by Carol Jensen
Kite weather, spring showers, the return of song birds, early blooming bulbs, Easter bunnies and colored eggs: they all mean one thing…another cold!
Even though many people typically associate viral illness with winter months, statistics show that the rate of infection from the common cold remains high in most countries of the northern hemisphere until April.
Children average 6-8 colds per season and adults typically catch 2-4 colds. So although spring is just around the corner, now is not the time to be complacent about guarding the immune system. If you’d rather stock up on fruits and greens rather than tissues and cough syrup, here’s what you need to know about using green smoothies to avoid your next spring cold.
The Cold-Busting Benefits of Green Smoothies
Green smoothies may be beneficial in preventing and suppressing the effects of the common cold because they
- Provide vitamin C not available from animal-based diets
- Increase the body’s energy levels
- Augment levels of fluid intake
- Do not put a strain on the adrenal system
Much research has been done to demonstrate the effects of Vitamin C on cold frequency and duration. While there is plenty of debate over how much vitamin C should be ingested, no one is arguing that the vitamin actually works in combating colds. And every one knows you just can’t get vitamins from a steak!
It only stands to reason that if you want to beat a cold, you need to increase the fruits and vegetables in your diet. It’s also common knowledge that fresher is better when it comes to this particular vitamin, since it begins to degrade when temperatures rise above room temperature (70-75˚), so what better way to eat it than in a green smoothie?
Of course, the best fruits with a reputation for being high in Vitamin C include:
- and pineapple.
Other smoothie-enrichers from the fruit kingdom that also rank at the top of the vitamin C charts include papaya, kiwi, strawberries, cantaloupe and guava.
From the vegetable realm, there are:
- Brussels sprouts,
- bell peppers
- and tomatoes.
The vitamin boost of a green smoothie is an obvious benefit. A less obvious benefit for cold-busting is the energy increase most people feel. Higher energy means a greater ability to exercise, especially in aerobic activities. And that means fewer colds!
WebMD reports that “regular exercise appears to have the advantage of being able to jump-start the immune system…. With exercise, the number and aggressiveness of certain immune cells increase by as much as 50% to 300%. In one study reported in the American Journal of Medicine, women who walked for a half-hour every day for one year had half the number of colds as women who did not exercise.”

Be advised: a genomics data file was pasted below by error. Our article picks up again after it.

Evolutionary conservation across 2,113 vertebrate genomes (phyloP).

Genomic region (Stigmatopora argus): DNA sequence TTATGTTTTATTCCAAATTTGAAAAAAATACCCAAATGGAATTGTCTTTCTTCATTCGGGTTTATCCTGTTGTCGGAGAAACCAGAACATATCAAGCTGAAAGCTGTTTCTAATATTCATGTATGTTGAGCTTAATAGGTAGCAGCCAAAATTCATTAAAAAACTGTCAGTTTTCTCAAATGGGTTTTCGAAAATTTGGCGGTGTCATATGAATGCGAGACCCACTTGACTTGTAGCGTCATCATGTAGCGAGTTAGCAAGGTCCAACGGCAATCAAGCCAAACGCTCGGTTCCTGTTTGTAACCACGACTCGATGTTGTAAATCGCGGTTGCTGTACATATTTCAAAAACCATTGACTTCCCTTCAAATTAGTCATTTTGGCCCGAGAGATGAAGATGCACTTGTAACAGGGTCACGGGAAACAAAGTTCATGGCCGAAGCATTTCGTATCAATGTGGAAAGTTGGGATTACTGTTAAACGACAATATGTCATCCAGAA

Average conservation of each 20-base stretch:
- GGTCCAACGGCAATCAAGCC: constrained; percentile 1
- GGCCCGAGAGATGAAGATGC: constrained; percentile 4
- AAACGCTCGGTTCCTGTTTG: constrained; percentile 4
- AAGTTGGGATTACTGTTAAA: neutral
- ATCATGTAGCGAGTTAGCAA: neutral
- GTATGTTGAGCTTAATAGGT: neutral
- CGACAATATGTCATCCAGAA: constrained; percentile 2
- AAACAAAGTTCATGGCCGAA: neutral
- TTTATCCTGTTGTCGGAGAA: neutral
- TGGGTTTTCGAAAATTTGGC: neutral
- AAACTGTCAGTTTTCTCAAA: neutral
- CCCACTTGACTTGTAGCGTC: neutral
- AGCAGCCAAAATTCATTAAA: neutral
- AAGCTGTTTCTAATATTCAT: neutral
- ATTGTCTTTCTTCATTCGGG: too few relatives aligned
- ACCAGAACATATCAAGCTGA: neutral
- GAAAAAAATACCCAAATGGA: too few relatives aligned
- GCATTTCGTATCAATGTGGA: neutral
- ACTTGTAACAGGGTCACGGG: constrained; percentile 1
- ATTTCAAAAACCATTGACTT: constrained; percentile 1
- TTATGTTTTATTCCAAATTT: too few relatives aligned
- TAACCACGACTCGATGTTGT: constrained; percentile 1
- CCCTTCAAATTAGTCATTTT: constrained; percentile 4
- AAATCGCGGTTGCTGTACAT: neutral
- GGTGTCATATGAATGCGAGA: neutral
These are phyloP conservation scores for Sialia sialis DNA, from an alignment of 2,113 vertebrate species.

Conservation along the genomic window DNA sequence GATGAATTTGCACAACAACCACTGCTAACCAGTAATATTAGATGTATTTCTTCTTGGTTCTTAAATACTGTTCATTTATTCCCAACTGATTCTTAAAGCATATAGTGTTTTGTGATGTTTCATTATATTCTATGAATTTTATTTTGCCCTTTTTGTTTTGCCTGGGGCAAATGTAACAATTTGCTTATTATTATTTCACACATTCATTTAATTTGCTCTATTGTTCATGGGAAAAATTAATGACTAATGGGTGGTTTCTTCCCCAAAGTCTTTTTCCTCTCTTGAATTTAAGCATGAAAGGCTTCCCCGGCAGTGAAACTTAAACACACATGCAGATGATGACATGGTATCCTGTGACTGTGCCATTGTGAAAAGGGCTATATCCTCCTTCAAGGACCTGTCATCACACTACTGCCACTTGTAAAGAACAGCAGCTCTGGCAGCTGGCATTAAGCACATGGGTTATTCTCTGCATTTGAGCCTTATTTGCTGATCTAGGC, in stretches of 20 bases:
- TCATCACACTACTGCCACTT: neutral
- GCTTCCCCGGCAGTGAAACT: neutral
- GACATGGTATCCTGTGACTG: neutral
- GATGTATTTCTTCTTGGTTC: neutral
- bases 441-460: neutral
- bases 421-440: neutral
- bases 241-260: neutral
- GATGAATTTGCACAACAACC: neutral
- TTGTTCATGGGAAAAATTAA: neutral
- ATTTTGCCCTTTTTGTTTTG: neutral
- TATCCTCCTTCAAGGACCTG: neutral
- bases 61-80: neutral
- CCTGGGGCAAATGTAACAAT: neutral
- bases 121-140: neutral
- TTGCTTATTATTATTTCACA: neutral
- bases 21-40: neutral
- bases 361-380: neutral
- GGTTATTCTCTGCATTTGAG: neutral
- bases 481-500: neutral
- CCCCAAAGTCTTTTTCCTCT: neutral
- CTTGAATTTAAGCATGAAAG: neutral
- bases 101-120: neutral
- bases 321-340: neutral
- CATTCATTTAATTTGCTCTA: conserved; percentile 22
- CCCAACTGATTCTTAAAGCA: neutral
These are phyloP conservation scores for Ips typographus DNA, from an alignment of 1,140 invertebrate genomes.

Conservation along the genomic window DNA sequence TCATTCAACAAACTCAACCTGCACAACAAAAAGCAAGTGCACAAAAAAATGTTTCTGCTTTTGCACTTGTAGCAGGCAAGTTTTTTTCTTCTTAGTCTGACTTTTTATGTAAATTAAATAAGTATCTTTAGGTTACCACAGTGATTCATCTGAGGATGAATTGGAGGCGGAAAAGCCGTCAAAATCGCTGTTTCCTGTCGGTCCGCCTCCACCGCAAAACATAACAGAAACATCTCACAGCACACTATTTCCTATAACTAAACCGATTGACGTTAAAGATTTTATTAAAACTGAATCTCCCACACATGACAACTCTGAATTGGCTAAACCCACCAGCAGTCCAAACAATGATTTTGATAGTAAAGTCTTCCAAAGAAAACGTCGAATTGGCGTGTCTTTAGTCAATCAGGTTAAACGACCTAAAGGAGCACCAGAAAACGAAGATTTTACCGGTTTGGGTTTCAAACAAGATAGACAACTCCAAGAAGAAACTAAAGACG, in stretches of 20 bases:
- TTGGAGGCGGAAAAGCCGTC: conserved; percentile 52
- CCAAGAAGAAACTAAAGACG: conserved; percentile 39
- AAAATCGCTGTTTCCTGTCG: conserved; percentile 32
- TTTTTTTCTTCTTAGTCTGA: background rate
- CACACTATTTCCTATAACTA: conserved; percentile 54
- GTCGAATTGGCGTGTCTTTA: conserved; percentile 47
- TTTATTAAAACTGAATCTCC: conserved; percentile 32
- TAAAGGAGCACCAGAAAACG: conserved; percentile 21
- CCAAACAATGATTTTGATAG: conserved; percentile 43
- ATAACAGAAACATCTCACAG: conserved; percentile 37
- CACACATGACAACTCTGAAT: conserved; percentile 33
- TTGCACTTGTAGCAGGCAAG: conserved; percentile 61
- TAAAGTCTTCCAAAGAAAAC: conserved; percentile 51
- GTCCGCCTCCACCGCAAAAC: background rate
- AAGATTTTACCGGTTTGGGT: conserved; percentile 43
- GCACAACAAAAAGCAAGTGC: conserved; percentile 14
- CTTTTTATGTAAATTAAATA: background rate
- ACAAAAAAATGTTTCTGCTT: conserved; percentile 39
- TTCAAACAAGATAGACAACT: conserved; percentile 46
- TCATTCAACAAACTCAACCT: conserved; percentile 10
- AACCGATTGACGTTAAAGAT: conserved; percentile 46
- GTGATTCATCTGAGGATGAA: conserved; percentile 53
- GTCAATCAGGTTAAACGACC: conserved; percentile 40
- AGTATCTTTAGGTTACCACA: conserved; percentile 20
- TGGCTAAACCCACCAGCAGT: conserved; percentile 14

Perhaps the single most important factor in managing a cold is fluid intake. Water, broth and juices help loosen congestion and moisturize mucous membranes so that air flows more easily through the upper respiratory tract. While smoothies should not replace drinking water, they can supplement daily water intake.
Finally, NOT eating raw foods during the cold season can overload an already fatigued adrenal system. Victoria Boutenko explains that the tendency for most people is to eat heavy, cooked foods when they feel chilly. This stimulates the adrenals so that the blood pumps faster, and the body feels warmer for 10-15 minutes. But after a short period, “the heart requires rest, the nervous system becomes inhibited, and we feel tired, sleepy and even colder than before. However, we remember only the feeling of getting warmer after eating cooked food and repeat such stimulation again and again. This harmful practice wears the body out and by the end of the winter many people feel exhausted and depleted.”
Are these cold-fighting strategies just theory, or do they really work?
My evidence is anecdotal rather than statistical. I have been “raw and green” for three months, while my family continues to eat a fairly typical Western diet. This winter all of them have been sick to the point of missing school and work, but I have not had so much as a cough or a sniffle. So the next time you feel a cold coming on, reach for a green smoothie and see if you can take the tissue box off your next spring shopping list.
Here are a few green smoothie immune-boosting recipes:
Green Smoothie Cold-Kicker
- 1 ripe banana
- 1 cup blueberries, fresh or frozen
- 2 – 3 kale leaves, with stalks
- 1/2 cup cruciferous greens (leaves of broccoli, cauliflower or cabbage)
- Optional: a handful of goji berries
- Water as needed to blend
Green Smoothie Flu Fighter
- 2 oranges, peeled
- 1/2 lime, peeled
- 1 ripe banana
- 1 inch of ginger root, peeled
- 1/2 cup parsley
- 1 cup of your favorite leafy green
- 1/2 of a ripe bell pepper
- Water for blending
Green Smoothie Sniffle-Buster
- 1 cup peeled, seeded and cubed papaya
- A handful of kohlrabi greens
- 1/2 cantaloupe, seeded and cut from rind
- Ice and water to blend
ENTER TO WIN A FREE DETOX:
Let’s talk green! From now until the start of our spring 21-Day Green Smoothie Detox, you can win a chance to join our LIVE, Full-Support program featuring Green Smoothie Girl, Robyn Openshaw, just by contributing your thoughts to one of our “Green Buzz” suggestions on the blog. (Be sure to include a valid name and e-mail address with your blog comment so that we can contact you). We’ll select a winner who shares a thoughtful comment on any new GSQ blog post between April 15th and April 29th, 2011. All comments will be approved before appearing. (Attention Facebook/Twitter readers: Comments must be made on the GSQ blog site to be entered in the draw!)
TODAY’S “GREEN BUZZ” TOPICS
- Do you have a natural remedy for cold-busting?
- Do you regularly drink green smoothies? Have you noticed a difference in your immunity?
- What are your favourite immune-boosting foods?
Tags: adrenal function, cold and flu, Green Smoothie Recipes, home remedies, immune system, Vitamin C
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